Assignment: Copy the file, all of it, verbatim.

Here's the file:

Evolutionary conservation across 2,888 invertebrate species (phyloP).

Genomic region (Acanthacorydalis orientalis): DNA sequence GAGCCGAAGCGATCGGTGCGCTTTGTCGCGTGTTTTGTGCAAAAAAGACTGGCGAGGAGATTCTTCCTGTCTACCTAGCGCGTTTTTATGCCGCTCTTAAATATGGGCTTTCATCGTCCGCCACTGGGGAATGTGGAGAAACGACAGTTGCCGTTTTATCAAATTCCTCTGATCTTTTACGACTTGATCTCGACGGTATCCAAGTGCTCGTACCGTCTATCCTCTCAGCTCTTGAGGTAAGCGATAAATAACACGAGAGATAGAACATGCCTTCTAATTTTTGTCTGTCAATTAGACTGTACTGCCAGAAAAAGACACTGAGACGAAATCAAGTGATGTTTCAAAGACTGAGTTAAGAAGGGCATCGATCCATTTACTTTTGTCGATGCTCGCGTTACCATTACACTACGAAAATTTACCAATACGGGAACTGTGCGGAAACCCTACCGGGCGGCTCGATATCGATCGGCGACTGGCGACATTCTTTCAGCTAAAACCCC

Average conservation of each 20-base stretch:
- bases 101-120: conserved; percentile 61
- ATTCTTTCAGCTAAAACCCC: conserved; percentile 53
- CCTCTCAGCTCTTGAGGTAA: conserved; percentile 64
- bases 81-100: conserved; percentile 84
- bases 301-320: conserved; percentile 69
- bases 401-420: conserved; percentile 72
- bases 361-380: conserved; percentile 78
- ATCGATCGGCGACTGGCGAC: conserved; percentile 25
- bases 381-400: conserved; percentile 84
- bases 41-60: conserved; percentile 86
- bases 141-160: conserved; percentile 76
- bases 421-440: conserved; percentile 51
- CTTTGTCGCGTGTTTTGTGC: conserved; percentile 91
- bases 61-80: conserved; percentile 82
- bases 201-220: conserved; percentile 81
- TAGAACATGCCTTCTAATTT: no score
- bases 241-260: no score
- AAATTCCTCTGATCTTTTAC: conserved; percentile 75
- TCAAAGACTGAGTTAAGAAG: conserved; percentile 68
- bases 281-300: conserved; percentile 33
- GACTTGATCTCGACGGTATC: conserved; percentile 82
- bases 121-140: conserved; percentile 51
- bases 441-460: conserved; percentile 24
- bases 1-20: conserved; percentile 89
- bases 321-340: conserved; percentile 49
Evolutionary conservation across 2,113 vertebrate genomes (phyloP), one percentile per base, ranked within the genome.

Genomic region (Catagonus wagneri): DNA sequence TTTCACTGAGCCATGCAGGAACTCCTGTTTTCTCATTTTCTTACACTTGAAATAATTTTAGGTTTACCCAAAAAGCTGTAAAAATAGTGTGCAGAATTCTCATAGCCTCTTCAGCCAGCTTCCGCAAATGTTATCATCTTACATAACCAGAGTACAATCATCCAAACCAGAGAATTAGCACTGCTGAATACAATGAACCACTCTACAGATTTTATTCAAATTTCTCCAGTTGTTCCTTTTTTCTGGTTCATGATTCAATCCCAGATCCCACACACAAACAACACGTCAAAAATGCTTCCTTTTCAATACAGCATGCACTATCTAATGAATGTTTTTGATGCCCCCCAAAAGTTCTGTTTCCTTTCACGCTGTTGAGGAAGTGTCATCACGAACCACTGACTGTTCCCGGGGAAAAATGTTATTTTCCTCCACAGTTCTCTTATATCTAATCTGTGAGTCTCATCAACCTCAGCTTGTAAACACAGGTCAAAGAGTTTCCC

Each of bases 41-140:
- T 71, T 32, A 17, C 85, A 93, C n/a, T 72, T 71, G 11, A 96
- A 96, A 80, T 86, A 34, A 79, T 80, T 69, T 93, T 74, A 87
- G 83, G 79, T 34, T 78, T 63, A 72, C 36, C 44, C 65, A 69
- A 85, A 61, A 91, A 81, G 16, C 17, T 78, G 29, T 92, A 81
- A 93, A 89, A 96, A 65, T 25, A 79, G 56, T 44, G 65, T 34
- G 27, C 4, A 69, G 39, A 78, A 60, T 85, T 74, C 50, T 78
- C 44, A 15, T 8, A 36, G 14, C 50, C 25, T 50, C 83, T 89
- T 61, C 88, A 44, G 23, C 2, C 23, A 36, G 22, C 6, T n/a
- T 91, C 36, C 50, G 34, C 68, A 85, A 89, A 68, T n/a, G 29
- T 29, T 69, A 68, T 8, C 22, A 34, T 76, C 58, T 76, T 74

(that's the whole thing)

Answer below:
Evolutionary conservation across 2,888 invertebrate species (phyloP).

Genomic region (Acanthacorydalis orientalis): DNA sequence GAGCCGAAGCGATCGGTGCGCTTTGTCGCGTGTTTTGTGCAAAAAAGACTGGCGAGGAGATTCTTCCTGTCTACCTAGCGCGTTTTTATGCCGCTCTTAAATATGGGCTTTCATCGTCCGCCACTGGGGAATGTGGAGAAACGACAGTTGCCGTTTTATCAAATTCCTCTGATCTTTTACGACTTGATCTCGACGGTATCCAAGTGCTCGTACCGTCTATCCTCTCAGCTCTTGAGGTAAGCGATAAATAACACGAGAGATAGAACATGCCTTCTAATTTTTGTCTGTCAATTAGACTGTACTGCCAGAAAAAGACACTGAGACGAAATCAAGTGATGTTTCAAAGACTGAGTTAAGAAGGGCATCGATCCATTTACTTTTGTCGATGCTCGCGTTACCATTACACTACGAAAATTTACCAATACGGGAACTGTGCGGAAACCCTACCGGGCGGCTCGATATCGATCGGCGACTGGCGACATTCTTTCAGCTAAAACCCC

Average conservation of each 20-base stretch:
- bases 101-120: conserved; percentile 61
- ATTCTTTCAGCTAAAACCCC: conserved; percentile 53
- CCTCTCAGCTCTTGAGGTAA: conserved; percentile 64
- bases 81-100: conserved; percentile 84
- bases 301-320: conserved; percentile 69
- bases 401-420: conserved; percentile 72
- bases 361-380: conserved; percentile 78
- ATCGATCGGCGACTGGCGAC: conserved; percentile 25
- bases 381-400: conserved; percentile 84
- bases 41-60: conserved; percentile 86
- bases 141-160: conserved; percentile 76
- bases 421-440: conserved; percentile 51
- CTTTGTCGCGTGTTTTGTGC: conserved; percentile 91
- bases 61-80: conserved; percentile 82
- bases 201-220: conserved; percentile 81
- TAGAACATGCCTTCTAATTT: no score
- bases 241-260: no score
- AAATTCCTCTGATCTTTTAC: conserved; percentile 75
- TCAAAGACTGAGTTAAGAAG: conserved; percentile 68
- bases 281-300: conserved; percentile 33
- GACTTGATCTCGACGGTATC: conserved; percentile 82
- bases 121-140: conserved; percentile 51
- bases 441-460: conserved; percentile 24
- bases 1-20: conserved; percentile 89
- bases 321-340: conserved; percentile 49
Evolutionary conservation across 2,113 vertebrate genomes (phyloP), one percentile per base, ranked within the genome.

Genomic region (Catagonus wagneri): DNA sequence TTTCACTGAGCCATGCAGGAACTCCTGTTTTCTCATTTTCTTACACTTGAAATAATTTTAGGTTTACCCAAAAAGCTGTAAAAATAGTGTGCAGAATTCTCATAGCCTCTTCAGCCAGCTTCCGCAAATGTTATCATCTTACATAACCAGAGTACAATCATCCAAACCAGAGAATTAGCACTGCTGAATACAATGAACCACTCTACAGATTTTATTCAAATTTCTCCAGTTGTTCCTTTTTTCTGGTTCATGATTCAATCCCAGATCCCACACACAAACAACACGTCAAAAATGCTTCCTTTTCAATACAGCATGCACTATCTAATGAATGTTTTTGATGCCCCCCAAAAGTTCTGTTTCCTTTCACGCTGTTGAGGAAGTGTCATCACGAACCACTGACTGTTCCCGGGGAAAAATGTTATTTTCCTCCACAGTTCTCTTATATCTAATCTGTGAGTCTCATCAACCTCAGCTTGTAAACACAGGTCAAAGAGTTTCCC

Each of bases 41-140:
- T 71, T 32, A 17, C 85, A 93, C n/a, T 72, T 71, G 11, A 96
- A 96, A 80, T 86, A 34, A 79, T 80, T 69, T 93, T 74, A 87
- G 83, G 79, T 34, T 78, T 63, A 72, C 36, C 44, C 65, A 69
- A 85, A 61, A 91, A 81, G 16, C 17, T 78, G 29, T 92, A 81
- A 93, A 89, A 96, A 65, T 25, A 79, G 56, T 44, G 65, T 34
- G 27, C 4, A 69, G 39, A 78, A 60, T 85, T 74, C 50, T 78
- C 44, A 15, T 8, A 36, G 14, C 50, C 25, T 50, C 83, T 89
- T 61, C 88, A 44, G 23, C 2, C 23, A 36, G 22, C 6, T n/a
- T 91, C 36, C 50, G 34, C 68, A 85, A 89, A 68, T n/a, G 29
- T 29, T 69, A 68, T 8, C 22, A 34, T 76, C 58, T 76, T 74